16. Remember how fortunate you are to be able to travel
Santosha (or Samtosha) can be understood in its simplest form as contentment – learning to accept and be at peace with what you have. In the Yoga Sutra of Patanjali, it says that “contentment brings unsurpassed joy”. I’ve always been a glass half-empty person (working on it!) so as a way to practice this niyama, it’s important to me to be content with the ebbs and flows and remember the great things that happened rather than letting the not-so-great things eclipse the good. Remember how fortunate we are for the ability to travel – whether it’s because of financial reasons, the ability to hold a passport that allows us to enter countries freely and easily, the physical ability to move around and so on.
17. Be gentle with yourself and others
Remember Ahimsa from the beginning of this post? Practice some non-violence and don’t beat yourself up if you don’t manage to step on the mat to practice. Have you been traveling for 24 hours straight without any sleep? It might be time to get some rest before you head out sightseeing. That lady at the airline counter who you’re yelling at because the flight was cancelled? Maybe stand in her shoes for a minute. Most recently, I was shocked at how rude people were to each other at the Taj Mahal in India – pushing and shoving each other out of the way for that money shot. What for? A photo for Instagram? Would it have killed everyone to just patiently wait their turn and make sure everyone got to take their photo to show friends and family back home?
Sometimes it’s worth stopping and asking yourself if you could be just a little more patient, a little more understanding and a little bit kinder.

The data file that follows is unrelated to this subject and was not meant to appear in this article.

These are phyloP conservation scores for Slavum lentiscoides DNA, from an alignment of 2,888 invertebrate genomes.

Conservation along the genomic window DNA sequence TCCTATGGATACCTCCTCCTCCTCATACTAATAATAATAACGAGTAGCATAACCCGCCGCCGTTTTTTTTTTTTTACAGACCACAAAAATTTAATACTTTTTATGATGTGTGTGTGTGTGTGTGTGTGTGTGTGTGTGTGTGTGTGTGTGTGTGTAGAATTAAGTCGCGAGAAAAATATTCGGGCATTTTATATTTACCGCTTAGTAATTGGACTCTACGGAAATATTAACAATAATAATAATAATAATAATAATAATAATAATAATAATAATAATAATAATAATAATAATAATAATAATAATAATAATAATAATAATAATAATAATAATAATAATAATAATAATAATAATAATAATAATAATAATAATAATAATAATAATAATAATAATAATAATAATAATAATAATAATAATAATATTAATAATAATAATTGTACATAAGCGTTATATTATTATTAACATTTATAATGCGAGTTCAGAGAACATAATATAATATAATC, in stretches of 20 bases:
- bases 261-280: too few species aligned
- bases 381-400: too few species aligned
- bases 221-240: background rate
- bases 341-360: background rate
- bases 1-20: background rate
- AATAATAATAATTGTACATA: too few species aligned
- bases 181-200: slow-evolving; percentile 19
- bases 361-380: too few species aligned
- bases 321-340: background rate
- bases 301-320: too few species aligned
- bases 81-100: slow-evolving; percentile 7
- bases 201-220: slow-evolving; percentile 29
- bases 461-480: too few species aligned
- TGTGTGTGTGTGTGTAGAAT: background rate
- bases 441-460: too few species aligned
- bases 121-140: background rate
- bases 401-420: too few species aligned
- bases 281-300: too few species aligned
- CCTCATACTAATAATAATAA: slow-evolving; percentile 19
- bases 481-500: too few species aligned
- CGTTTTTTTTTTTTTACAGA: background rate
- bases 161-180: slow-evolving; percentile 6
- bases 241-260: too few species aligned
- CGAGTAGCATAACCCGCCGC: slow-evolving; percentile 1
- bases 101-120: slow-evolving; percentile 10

18. Think twice before buying anything
I love markets. Love ’em. When I was in Marrakech I wanted to take the whole souk home with me. In the Amalfi Coast I wanted to buy 10 pairs of handmade Italian sandals. But do you really need another fridge magnet, scarf, wooden statue or bangle?
If you do fall in love with something you spot on your travels, try to buy from a small family-run shop or local craftsman so that you can support the community.
19. Listen to your body
If your body is tired, get some rest! It’s not always easy to do, especially when there are 10 places you want to see in 48 hours, but your body is giving you feedback for a reason. Being exhausted in a foreign country is no fun and takes the joy out of traveling (especially if you’re cranky and not able to appreciate the journey), but you are also almost always more likely to fall ill.
20. Stop comparing yourself to other travelers
Last but definitely not least! Non-comparison is not easy in today’s world when we’re surrounded by social media, and I’ve definitely fallen victim to this. Please don’t get me started on the tourist vs. traveler debate! Do you find yourself looking around and thinking, “that person has visited so many more countries than me”, “that person’s photo is so much better than mine” or “that person isn’t a real traveler because so-so-and-so”? Stop! Just like Yoga, travel is not a competition and everyone has different travel styles and preferences – who’s to say one is better than another?
Obviously, this is by no means exhaustive, and I hope it illustrates that there is more than one way to practice Yoga while you’re traveling. Yoga has so many wonderful dimensions to explore and can complement (and even enhance) travel, so why not try some of these different avenues to get your fill? Did any of these resonate with you? Will you try some of them in your upcoming travels? Tell me all about it in the comment section below!
You might also enjoy these reads:
- Get inspired with this list of amazing yoga destinations around the world
- I’ve learned some important lessons from practicing Yoga. Click here to read 5 things that I’ve learned about myself since beginning Yoga
- Here are some top yoga apps to add to your travel collection
- Interested in reading even more Yoga-related content? Click here!